They had to go early, to attend a singing concert in Haddon Hall, which I thought was a pity as the very best fishing time was just getting underway, but it was explained to me that, sometimes, sacrifices have to be made for the sake of family harmony.  A point, which this Englishman believes is like the weather, we can all agree upon it.

Regular Rod


  1. I be that felt great to catch a few for a change (ah ah), nice post RR.

    1. It certainly does Mick. Salmon will have to remain once a year for me (too far and too dear for any more efforts). Maybe trout know how I love them so don't mind coming to my flies?

  2. Very enjoyable post! The trout all look so healthy and their colors gorgeous! And finally we're getting some of your kind of weather over here in Colorado. Should help our drought a bit!

    1. Thank you Erin. I think we in England can spare you a drop of rain...


  3. Your NDS (nondescript sedge) caught me a few fish yesterday. I tied them quickly and they weren't perfect, but the fish seemed unfussy about the fine points of tying and snatched at them. Don't know about you, but I'm fed up of being wet and all wrapped up. Desperate for some shirt sleeve fishing but spiteful Horse Flies everywhere.

    1. Not too bothered about getting wet. I sometimes fish on in my shirt knowing that it will dry out when the sun comes out...

      The horseflies (cleggs) have been abominable this year. When they land on me it is okay, I can swat them but when they land on Henry I can only pinch them, which isn't as quick. If I swatted them on Henry he would think I was hitting him, which would puzzle and upset him.

      That sedge the NDS was devised to be ready bedraggled straight from the vice, after years of tying very neat sedge flies that always seemed to work best when the fish had bashed them about a bit. Your hurried examples may in all probability be superior to unhurried neater versions.

  4. Patrick Briscall13 July 2012 at 10:12

    Hi RR,

    Never fished the Wye but I'm very much looking forward a day trip from down south in mid-September. It's a long way to come and I'm trying to maximize my chances by ensuring my fly box has some likely candidates. Any local advice on what might be on the water at that time?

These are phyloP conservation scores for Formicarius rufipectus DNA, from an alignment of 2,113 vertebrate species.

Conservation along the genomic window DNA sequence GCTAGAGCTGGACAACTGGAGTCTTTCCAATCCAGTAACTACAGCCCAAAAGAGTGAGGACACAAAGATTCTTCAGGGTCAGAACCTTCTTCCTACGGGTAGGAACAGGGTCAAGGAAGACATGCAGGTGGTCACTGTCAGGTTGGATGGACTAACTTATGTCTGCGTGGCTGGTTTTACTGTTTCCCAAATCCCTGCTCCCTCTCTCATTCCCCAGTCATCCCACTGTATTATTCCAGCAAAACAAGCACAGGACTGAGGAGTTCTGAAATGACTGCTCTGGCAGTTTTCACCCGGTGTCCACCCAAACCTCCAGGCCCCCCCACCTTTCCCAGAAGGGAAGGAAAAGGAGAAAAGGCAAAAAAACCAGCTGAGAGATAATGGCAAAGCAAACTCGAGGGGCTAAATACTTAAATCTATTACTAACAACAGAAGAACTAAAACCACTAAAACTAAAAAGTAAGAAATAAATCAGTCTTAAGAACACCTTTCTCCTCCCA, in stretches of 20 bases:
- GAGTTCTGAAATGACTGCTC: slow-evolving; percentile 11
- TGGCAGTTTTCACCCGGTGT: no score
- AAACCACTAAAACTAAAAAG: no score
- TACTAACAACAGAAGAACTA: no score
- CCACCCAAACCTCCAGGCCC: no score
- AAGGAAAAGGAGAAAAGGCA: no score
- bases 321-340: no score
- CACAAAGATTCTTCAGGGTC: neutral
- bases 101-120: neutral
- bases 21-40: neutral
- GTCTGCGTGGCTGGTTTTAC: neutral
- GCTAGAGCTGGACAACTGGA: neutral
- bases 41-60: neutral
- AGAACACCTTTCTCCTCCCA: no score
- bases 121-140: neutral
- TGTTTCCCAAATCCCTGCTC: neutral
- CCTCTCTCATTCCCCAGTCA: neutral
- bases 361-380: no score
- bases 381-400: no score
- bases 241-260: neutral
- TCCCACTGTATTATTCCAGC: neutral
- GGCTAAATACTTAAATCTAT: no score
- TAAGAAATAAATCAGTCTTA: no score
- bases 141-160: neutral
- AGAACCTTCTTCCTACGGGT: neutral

Really enjoy the blog by the way. Keep them coming.


    1. On the right hand column, fifth panel down, there are some links to old newsletters from the Haddon Fisheries department. The one you need is Water~Lines Summer 2004. The grayling usually provide excellent Sport in September and the Sturdy's Fancy is a reliable fly to get them to come up. Size 16 is the most useful but have some in 18 and 20 in case you need to go very small.

    2. Patrick Briscall13 July 2012 at 13:10

      Thanks RR. Perfect! I'll give some of those a go and let you know how I get on.

  5. andrew parker 17 July 2012 23:18

    I think I must have followed your footsteps last Sunday, RR. I had the pleasure of meeting some lovely wild Brown Trout, and a couple of those interloper wild Rainbows.
    My most memorable were a WBT which I could make out stationed over a flat stone on an inside bend (a flat stone with a moving tail is a give away). Dropped a small Sedge on its nose, and ... Take!
    Then later spotted a Sedge emerging in the surface; watched it struggling down the pool and, no surprise, a WBT rose vertically from the bottom of the stream to take it. A Retirer was the best fly in my box for this situation (having a polyprop "shuck"),. Tied it on, chucked it into the right current, let it drift down the pool ... You know the rest.
    The others were taken from prospecting likely spots, rather than sighted fish (there were no distinct hatches in the 6 hours I was on the water).
    I'm getting there. I reckon this session I made fewer than half the casts I would have last year.